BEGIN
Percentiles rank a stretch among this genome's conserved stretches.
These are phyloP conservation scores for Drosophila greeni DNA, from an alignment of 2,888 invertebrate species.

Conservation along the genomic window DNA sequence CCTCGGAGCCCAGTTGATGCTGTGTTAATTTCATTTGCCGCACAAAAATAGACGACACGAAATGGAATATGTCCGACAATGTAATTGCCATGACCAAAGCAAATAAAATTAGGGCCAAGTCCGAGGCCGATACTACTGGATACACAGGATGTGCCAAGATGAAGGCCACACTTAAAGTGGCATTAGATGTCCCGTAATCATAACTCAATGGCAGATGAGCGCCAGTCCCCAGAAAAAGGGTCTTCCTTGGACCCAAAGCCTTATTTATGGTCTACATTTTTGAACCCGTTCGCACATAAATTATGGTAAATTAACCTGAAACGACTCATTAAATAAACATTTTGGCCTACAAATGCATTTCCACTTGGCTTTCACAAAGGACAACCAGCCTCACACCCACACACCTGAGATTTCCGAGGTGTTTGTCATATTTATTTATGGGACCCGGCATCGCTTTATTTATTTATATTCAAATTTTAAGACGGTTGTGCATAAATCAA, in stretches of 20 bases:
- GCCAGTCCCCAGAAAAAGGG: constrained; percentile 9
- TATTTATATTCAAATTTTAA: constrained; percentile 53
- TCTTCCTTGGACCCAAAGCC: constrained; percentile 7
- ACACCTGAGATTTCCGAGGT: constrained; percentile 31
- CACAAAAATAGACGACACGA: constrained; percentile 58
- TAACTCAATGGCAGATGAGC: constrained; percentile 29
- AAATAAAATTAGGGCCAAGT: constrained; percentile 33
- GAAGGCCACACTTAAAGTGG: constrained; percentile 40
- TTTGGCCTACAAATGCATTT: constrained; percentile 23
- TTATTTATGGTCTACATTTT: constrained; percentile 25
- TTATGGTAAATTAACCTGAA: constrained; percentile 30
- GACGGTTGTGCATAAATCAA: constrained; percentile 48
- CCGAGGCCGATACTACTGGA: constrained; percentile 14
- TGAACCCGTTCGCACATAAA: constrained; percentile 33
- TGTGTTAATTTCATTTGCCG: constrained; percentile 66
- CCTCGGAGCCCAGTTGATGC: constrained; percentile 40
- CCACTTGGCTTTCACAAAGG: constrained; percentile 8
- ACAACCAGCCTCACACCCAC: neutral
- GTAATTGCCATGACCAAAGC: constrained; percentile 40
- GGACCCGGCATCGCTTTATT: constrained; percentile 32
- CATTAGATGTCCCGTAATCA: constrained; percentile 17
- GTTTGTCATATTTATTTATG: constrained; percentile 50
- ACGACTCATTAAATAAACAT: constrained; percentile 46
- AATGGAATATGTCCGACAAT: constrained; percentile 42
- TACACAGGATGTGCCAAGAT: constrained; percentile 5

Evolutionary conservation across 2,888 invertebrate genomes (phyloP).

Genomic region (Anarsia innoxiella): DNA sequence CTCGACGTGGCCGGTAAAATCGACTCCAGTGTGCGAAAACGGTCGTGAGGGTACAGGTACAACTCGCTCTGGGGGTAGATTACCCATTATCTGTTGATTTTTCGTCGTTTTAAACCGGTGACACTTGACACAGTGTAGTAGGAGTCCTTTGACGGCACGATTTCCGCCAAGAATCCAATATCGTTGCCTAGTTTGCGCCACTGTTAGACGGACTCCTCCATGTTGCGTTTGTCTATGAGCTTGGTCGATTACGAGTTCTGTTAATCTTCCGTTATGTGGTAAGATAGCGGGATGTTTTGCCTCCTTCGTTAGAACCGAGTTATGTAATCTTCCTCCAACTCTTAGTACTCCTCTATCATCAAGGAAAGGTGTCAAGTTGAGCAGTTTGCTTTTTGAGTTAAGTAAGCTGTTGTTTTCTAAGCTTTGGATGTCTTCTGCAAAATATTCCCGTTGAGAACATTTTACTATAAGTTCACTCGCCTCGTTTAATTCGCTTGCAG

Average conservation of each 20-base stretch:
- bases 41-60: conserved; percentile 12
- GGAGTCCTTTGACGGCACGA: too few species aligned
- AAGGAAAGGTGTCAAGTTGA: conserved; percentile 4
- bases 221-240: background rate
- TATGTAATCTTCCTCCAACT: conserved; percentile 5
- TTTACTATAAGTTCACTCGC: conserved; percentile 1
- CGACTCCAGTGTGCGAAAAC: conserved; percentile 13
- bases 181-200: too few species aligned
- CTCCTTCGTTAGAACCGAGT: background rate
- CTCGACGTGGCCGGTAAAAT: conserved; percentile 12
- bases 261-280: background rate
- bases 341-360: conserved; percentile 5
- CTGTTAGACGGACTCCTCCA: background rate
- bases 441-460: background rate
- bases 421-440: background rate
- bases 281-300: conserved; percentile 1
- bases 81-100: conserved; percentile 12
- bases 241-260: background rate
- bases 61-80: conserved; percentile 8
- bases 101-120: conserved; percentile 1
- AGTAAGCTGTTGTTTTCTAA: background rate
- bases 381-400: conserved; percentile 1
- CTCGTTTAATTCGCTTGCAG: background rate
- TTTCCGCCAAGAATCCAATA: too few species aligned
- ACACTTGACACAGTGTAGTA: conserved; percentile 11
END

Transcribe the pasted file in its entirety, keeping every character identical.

Percentiles rank a stretch among this genome's conserved stretches.
These are phyloP conservation scores for Drosophila greeni DNA, from an alignment of 2,888 invertebrate species.

Conservation along the genomic window DNA sequence CCTCGGAGCCCAGTTGATGCTGTGTTAATTTCATTTGCCGCACAAAAATAGACGACACGAAATGGAATATGTCCGACAATGTAATTGCCATGACCAAAGCAAATAAAATTAGGGCCAAGTCCGAGGCCGATACTACTGGATACACAGGATGTGCCAAGATGAAGGCCACACTTAAAGTGGCATTAGATGTCCCGTAATCATAACTCAATGGCAGATGAGCGCCAGTCCCCAGAAAAAGGGTCTTCCTTGGACCCAAAGCCTTATTTATGGTCTACATTTTTGAACCCGTTCGCACATAAATTATGGTAAATTAACCTGAAACGACTCATTAAATAAACATTTTGGCCTACAAATGCATTTCCACTTGGCTTTCACAAAGGACAACCAGCCTCACACCCACACACCTGAGATTTCCGAGGTGTTTGTCATATTTATTTATGGGACCCGGCATCGCTTTATTTATTTATATTCAAATTTTAAGACGGTTGTGCATAAATCAA, in stretches of 20 bases:
- GCCAGTCCCCAGAAAAAGGG: constrained; percentile 9
- TATTTATATTCAAATTTTAA: constrained; percentile 53
- TCTTCCTTGGACCCAAAGCC: constrained; percentile 7
- ACACCTGAGATTTCCGAGGT: constrained; percentile 31
- CACAAAAATAGACGACACGA: constrained; percentile 58
- TAACTCAATGGCAGATGAGC: constrained; percentile 29
- AAATAAAATTAGGGCCAAGT: constrained; percentile 33
- GAAGGCCACACTTAAAGTGG: constrained; percentile 40
- TTTGGCCTACAAATGCATTT: constrained; percentile 23
- TTATTTATGGTCTACATTTT: constrained; percentile 25
- TTATGGTAAATTAACCTGAA: constrained; percentile 30
- GACGGTTGTGCATAAATCAA: constrained; percentile 48
- CCGAGGCCGATACTACTGGA: constrained; percentile 14
- TGAACCCGTTCGCACATAAA: constrained; percentile 33
- TGTGTTAATTTCATTTGCCG: constrained; percentile 66
- CCTCGGAGCCCAGTTGATGC: constrained; percentile 40
- CCACTTGGCTTTCACAAAGG: constrained; percentile 8
- ACAACCAGCCTCACACCCAC: neutral
- GTAATTGCCATGACCAAAGC: constrained; percentile 40
- GGACCCGGCATCGCTTTATT: constrained; percentile 32
- CATTAGATGTCCCGTAATCA: constrained; percentile 17
- GTTTGTCATATTTATTTATG: constrained; percentile 50
- ACGACTCATTAAATAAACAT: constrained; percentile 46
- AATGGAATATGTCCGACAAT: constrained; percentile 42
- TACACAGGATGTGCCAAGAT: constrained; percentile 5

Evolutionary conservation across 2,888 invertebrate genomes (phyloP).

Genomic region (Anarsia innoxiella): DNA sequence CTCGACGTGGCCGGTAAAATCGACTCCAGTGTGCGAAAACGGTCGTGAGGGTACAGGTACAACTCGCTCTGGGGGTAGATTACCCATTATCTGTTGATTTTTCGTCGTTTTAAACCGGTGACACTTGACACAGTGTAGTAGGAGTCCTTTGACGGCACGATTTCCGCCAAGAATCCAATATCGTTGCCTAGTTTGCGCCACTGTTAGACGGACTCCTCCATGTTGCGTTTGTCTATGAGCTTGGTCGATTACGAGTTCTGTTAATCTTCCGTTATGTGGTAAGATAGCGGGATGTTTTGCCTCCTTCGTTAGAACCGAGTTATGTAATCTTCCTCCAACTCTTAGTACTCCTCTATCATCAAGGAAAGGTGTCAAGTTGAGCAGTTTGCTTTTTGAGTTAAGTAAGCTGTTGTTTTCTAAGCTTTGGATGTCTTCTGCAAAATATTCCCGTTGAGAACATTTTACTATAAGTTCACTCGCCTCGTTTAATTCGCTTGCAG

Average conservation of each 20-base stretch:
- bases 41-60: conserved; percentile 12
- GGAGTCCTTTGACGGCACGA: too few species aligned
- AAGGAAAGGTGTCAAGTTGA: conserved; percentile 4
- bases 221-240: background rate
- TATGTAATCTTCCTCCAACT: conserved; percentile 5
- TTTACTATAAGTTCACTCGC: conserved; percentile 1
- CGACTCCAGTGTGCGAAAAC: conserved; percentile 13
- bases 181-200: too few species aligned
- CTCCTTCGTTAGAACCGAGT: background rate
- CTCGACGTGGCCGGTAAAAT: conserved; percentile 12
- bases 261-280: background rate
- bases 341-360: conserved; percentile 5
- CTGTTAGACGGACTCCTCCA: background rate
- bases 441-460: background rate
- bases 421-440: background rate
- bases 281-300: conserved; percentile 1
- bases 81-100: conserved; percentile 12
- bases 241-260: background rate
- bases 61-80: conserved; percentile 8
- bases 101-120: conserved; percentile 1
- AGTAAGCTGTTGTTTTCTAA: background rate
- bases 381-400: conserved; percentile 1
- CTCGTTTAATTCGCTTGCAG: background rate
- TTTCCGCCAAGAATCCAATA: too few species aligned
- ACACTTGACACAGTGTAGTA: conserved; percentile 11